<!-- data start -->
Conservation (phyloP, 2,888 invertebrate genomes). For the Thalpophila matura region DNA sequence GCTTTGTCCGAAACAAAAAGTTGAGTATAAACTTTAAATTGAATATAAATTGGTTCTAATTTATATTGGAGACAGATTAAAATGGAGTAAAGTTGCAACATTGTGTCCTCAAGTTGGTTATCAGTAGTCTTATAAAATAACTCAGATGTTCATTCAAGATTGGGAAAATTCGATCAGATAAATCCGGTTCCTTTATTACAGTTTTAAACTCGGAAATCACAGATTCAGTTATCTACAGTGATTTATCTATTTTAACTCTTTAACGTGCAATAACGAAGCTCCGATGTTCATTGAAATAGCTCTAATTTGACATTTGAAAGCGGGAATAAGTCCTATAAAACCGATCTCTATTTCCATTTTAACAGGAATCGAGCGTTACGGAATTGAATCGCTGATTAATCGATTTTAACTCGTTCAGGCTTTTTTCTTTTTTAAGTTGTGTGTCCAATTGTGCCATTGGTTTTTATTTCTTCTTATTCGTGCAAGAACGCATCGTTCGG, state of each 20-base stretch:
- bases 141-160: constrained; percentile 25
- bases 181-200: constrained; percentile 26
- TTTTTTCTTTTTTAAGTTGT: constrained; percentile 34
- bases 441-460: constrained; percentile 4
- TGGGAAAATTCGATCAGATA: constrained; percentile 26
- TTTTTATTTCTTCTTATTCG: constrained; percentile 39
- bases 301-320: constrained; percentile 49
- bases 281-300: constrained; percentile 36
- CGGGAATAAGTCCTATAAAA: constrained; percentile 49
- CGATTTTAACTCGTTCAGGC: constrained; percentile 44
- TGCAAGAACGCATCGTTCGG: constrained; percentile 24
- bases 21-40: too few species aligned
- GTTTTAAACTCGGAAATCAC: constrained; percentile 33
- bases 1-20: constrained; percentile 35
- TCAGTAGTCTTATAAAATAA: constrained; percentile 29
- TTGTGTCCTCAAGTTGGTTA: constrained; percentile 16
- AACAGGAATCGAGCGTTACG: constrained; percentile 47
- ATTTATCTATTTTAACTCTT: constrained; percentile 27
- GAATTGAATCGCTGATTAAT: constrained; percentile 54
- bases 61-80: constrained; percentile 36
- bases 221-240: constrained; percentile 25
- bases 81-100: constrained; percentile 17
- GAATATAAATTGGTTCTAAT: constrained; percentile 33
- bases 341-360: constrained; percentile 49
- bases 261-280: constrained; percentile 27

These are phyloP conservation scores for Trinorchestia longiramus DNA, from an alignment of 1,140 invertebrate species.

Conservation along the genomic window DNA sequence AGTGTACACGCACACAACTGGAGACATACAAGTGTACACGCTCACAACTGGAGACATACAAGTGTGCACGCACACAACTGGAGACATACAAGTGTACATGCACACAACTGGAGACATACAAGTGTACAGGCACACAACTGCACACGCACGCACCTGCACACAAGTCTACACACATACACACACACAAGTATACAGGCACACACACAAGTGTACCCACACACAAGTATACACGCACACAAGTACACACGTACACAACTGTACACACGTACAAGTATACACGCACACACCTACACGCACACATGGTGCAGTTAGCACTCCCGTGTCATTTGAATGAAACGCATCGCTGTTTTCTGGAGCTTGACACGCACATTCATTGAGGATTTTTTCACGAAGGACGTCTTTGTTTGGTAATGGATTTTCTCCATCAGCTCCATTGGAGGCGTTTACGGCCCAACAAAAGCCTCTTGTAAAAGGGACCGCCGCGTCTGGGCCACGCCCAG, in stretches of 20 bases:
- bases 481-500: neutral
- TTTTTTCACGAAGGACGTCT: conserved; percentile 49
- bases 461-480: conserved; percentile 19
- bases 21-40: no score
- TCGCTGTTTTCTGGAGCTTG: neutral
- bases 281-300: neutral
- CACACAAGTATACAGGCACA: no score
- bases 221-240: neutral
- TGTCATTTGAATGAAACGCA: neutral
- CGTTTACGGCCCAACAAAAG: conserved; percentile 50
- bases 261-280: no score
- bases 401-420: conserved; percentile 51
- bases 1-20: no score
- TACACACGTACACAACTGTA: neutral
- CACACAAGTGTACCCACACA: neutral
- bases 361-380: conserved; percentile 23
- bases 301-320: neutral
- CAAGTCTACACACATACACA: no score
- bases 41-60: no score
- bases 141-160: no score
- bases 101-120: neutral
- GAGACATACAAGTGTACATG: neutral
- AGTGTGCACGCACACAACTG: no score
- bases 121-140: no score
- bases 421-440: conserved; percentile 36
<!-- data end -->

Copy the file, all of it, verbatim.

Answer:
Conservation (phyloP, 2,888 invertebrate genomes). For the Thalpophila matura region DNA sequence GCTTTGTCCGAAACAAAAAGTTGAGTATAAACTTTAAATTGAATATAAATTGGTTCTAATTTATATTGGAGACAGATTAAAATGGAGTAAAGTTGCAACATTGTGTCCTCAAGTTGGTTATCAGTAGTCTTATAAAATAACTCAGATGTTCATTCAAGATTGGGAAAATTCGATCAGATAAATCCGGTTCCTTTATTACAGTTTTAAACTCGGAAATCACAGATTCAGTTATCTACAGTGATTTATCTATTTTAACTCTTTAACGTGCAATAACGAAGCTCCGATGTTCATTGAAATAGCTCTAATTTGACATTTGAAAGCGGGAATAAGTCCTATAAAACCGATCTCTATTTCCATTTTAACAGGAATCGAGCGTTACGGAATTGAATCGCTGATTAATCGATTTTAACTCGTTCAGGCTTTTTTCTTTTTTAAGTTGTGTGTCCAATTGTGCCATTGGTTTTTATTTCTTCTTATTCGTGCAAGAACGCATCGTTCGG, state of each 20-base stretch:
- bases 141-160: constrained; percentile 25
- bases 181-200: constrained; percentile 26
- TTTTTTCTTTTTTAAGTTGT: constrained; percentile 34
- bases 441-460: constrained; percentile 4
- TGGGAAAATTCGATCAGATA: constrained; percentile 26
- TTTTTATTTCTTCTTATTCG: constrained; percentile 39
- bases 301-320: constrained; percentile 49
- bases 281-300: constrained; percentile 36
- CGGGAATAAGTCCTATAAAA: constrained; percentile 49
- CGATTTTAACTCGTTCAGGC: constrained; percentile 44
- TGCAAGAACGCATCGTTCGG: constrained; percentile 24
- bases 21-40: too few species aligned
- GTTTTAAACTCGGAAATCAC: constrained; percentile 33
- bases 1-20: constrained; percentile 35
- TCAGTAGTCTTATAAAATAA: constrained; percentile 29
- TTGTGTCCTCAAGTTGGTTA: constrained; percentile 16
- AACAGGAATCGAGCGTTACG: constrained; percentile 47
- ATTTATCTATTTTAACTCTT: constrained; percentile 27
- GAATTGAATCGCTGATTAAT: constrained; percentile 54
- bases 61-80: constrained; percentile 36
- bases 221-240: constrained; percentile 25
- bases 81-100: constrained; percentile 17
- GAATATAAATTGGTTCTAAT: constrained; percentile 33
- bases 341-360: constrained; percentile 49
- bases 261-280: constrained; percentile 27

These are phyloP conservation scores for Trinorchestia longiramus DNA, from an alignment of 1,140 invertebrate species.

Conservation along the genomic window DNA sequence AGTGTACACGCACACAACTGGAGACATACAAGTGTACACGCTCACAACTGGAGACATACAAGTGTGCACGCACACAACTGGAGACATACAAGTGTACATGCACACAACTGGAGACATACAAGTGTACAGGCACACAACTGCACACGCACGCACCTGCACACAAGTCTACACACATACACACACACAAGTATACAGGCACACACACAAGTGTACCCACACACAAGTATACACGCACACAAGTACACACGTACACAACTGTACACACGTACAAGTATACACGCACACACCTACACGCACACATGGTGCAGTTAGCACTCCCGTGTCATTTGAATGAAACGCATCGCTGTTTTCTGGAGCTTGACACGCACATTCATTGAGGATTTTTTCACGAAGGACGTCTTTGTTTGGTAATGGATTTTCTCCATCAGCTCCATTGGAGGCGTTTACGGCCCAACAAAAGCCTCTTGTAAAAGGGACCGCCGCGTCTGGGCCACGCCCAG, in stretches of 20 bases:
- bases 481-500: neutral
- TTTTTTCACGAAGGACGTCT: conserved; percentile 49
- bases 461-480: conserved; percentile 19
- bases 21-40: no score
- TCGCTGTTTTCTGGAGCTTG: neutral
- bases 281-300: neutral
- CACACAAGTATACAGGCACA: no score
- bases 221-240: neutral
- TGTCATTTGAATGAAACGCA: neutral
- CGTTTACGGCCCAACAAAAG: conserved; percentile 50
- bases 261-280: no score
- bases 401-420: conserved; percentile 51
- bases 1-20: no score
- TACACACGTACACAACTGTA: neutral
- CACACAAGTGTACCCACACA: neutral
- bases 361-380: conserved; percentile 23
- bases 301-320: neutral
- CAAGTCTACACACATACACA: no score
- bases 41-60: no score
- bases 141-160: no score
- bases 101-120: neutral
- GAGACATACAAGTGTACATG: neutral
- AGTGTGCACGCACACAACTG: no score
- bases 121-140: no score
- bases 421-440: conserved; percentile 36